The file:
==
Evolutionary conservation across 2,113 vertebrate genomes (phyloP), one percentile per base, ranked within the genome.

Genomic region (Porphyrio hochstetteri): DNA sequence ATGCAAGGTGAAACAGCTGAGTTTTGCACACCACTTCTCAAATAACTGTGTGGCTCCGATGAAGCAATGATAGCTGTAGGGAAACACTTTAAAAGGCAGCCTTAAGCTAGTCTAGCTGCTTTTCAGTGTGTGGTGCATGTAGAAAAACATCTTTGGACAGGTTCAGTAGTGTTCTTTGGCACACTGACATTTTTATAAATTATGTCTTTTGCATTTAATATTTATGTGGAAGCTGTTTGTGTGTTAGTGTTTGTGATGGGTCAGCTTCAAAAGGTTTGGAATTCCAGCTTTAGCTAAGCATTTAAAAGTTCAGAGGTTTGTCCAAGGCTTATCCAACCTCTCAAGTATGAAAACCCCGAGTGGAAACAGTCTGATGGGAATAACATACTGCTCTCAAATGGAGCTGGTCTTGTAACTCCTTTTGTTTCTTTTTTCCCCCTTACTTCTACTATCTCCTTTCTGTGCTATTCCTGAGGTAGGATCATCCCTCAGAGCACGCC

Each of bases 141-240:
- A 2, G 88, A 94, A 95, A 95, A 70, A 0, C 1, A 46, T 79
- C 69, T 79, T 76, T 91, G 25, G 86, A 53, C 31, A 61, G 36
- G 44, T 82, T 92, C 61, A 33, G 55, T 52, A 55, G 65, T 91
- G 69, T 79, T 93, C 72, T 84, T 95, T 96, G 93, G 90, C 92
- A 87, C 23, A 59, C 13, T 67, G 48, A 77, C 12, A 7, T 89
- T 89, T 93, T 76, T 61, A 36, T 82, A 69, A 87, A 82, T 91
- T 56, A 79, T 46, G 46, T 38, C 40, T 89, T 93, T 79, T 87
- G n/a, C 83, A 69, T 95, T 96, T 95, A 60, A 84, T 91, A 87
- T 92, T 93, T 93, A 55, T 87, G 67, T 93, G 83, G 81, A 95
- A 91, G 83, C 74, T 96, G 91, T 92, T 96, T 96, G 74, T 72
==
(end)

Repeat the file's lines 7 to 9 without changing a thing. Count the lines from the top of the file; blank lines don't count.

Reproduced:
- G 69, T 79, T 93, C 72, T 84, T 95, T 96, G 93, G 90, C 92
- A 87, C 23, A 59, C 13, T 67, G 48, A 77, C 12, A 7, T 89
- T 89, T 93, T 76, T 61, A 36, T 82, A 69, A 87, A 82, T 91